Highway hearings packed
CHARLESTON, W.Va. -- A large majority of those attending the Blue Ribbon Commission on Highways' public meeting in Logan Tuesday showed strong support for raising taxes and fees, and maintaining and expanding toll roads, in order to fund construction and maintenance of state highways.
Not coincidentally, about three-fourths of the 61 participants were representatives or employees of contractors or paving companies.
Mike Clowser, executive director of the Contractors Association of West Virginia, said Wednesday that their attendance was the result of a call to action to have his group's members, employees, subcontractors and suppliers attend the commission's meetings statewide.
He said that was prompted by the commission's first public meeting last week in Martinsburg -- where the audience was strongly opposed to any new taxes or fees for state roads.
"In Martinsburg, there was a concerted effort to get people there who were anti-everything," Clowser said. "The question became, where is the industry? Where are the people who support our highway program?"
While the Contractors Association turnout accounted for a large majority of the attendance in Logan, Clowser said he believes more members of the general public will turn out for commission meetings in larger cities.
He also questioned whether it skewed results of a live, electronic survey at Tuesday's meeting, which included 65 percent support for increasing the state sales tax to fund roads, and 96 percent support for keeping tolls on the West Virginia Turnpike.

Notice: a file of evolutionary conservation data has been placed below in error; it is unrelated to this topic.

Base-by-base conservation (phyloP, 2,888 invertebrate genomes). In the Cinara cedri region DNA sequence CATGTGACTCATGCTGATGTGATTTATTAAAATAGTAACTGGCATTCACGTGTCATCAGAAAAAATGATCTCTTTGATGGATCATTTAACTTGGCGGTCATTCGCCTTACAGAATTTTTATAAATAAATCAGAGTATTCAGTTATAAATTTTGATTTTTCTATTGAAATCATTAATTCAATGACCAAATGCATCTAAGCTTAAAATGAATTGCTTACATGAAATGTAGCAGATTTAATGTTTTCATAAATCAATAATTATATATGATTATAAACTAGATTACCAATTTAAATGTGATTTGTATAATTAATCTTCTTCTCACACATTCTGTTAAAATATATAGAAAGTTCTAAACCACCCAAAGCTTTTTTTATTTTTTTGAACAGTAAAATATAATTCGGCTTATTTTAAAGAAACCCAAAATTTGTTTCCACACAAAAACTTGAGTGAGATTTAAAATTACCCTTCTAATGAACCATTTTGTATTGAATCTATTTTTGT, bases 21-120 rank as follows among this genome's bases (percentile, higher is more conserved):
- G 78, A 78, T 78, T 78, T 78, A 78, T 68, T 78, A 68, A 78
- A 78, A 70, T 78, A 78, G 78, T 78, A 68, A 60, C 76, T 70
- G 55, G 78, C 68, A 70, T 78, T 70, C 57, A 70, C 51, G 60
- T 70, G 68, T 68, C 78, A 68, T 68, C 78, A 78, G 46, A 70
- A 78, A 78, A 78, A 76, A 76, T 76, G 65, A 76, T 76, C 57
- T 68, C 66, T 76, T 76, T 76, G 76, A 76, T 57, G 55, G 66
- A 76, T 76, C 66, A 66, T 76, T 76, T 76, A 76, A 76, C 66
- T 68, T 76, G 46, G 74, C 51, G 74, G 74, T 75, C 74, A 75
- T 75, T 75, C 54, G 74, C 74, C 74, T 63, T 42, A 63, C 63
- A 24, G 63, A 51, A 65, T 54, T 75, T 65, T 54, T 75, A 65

"I'm hearing so many people today saying, we've got to do something about our roads," he said.
Amy Shuler Goodwin, spokeswoman for Gov. Earl Ray Tomblin, said Wednesday the administration is not concerned about groups packing the public meetings.
"The contractors are obviously an important part of this group, but there are many folks involved in these meetings with various ideas and recommendations," she said.
"With the number of Blue Ribbon Commission meetings we have across the state, we think we'll get very good information from a variety of different groups," Goodwin added.
Jan Vineyard, who moderated Tuesday's meeting and represents the state Business and Industry Council on the commission, also expressed no concerns about the Contractors Association unduly influencing the public hearings.
In fact, Vineyard said she sent a memo to members of the council urging them to attend Thursday's commission meeting in Huntington.
"We think the more, the merrier. We want these responses from all the people," she said.
"Everyone wants good highways," Vineyard said. "I think we're hitting home -- people understand we need to pay for them."
The nine public meetings will wrap up Aug. 15 in Elkins. The commission is expected to meet later in August to finalize recommendations to the governor for ways to fund more adequately state road construction and maintenance needs.
Clowser said he's hopeful Tomblin will call a special session of the Legislature later this year to act on those recommendations.
"I do think people realize something must be done now, or we have to accept the consequences," Clowser said. "This issue is so vital and so important, I would hope they'd want to address it in a special session."
Reach Phil Kabler at email@example.com or 304-348-1220.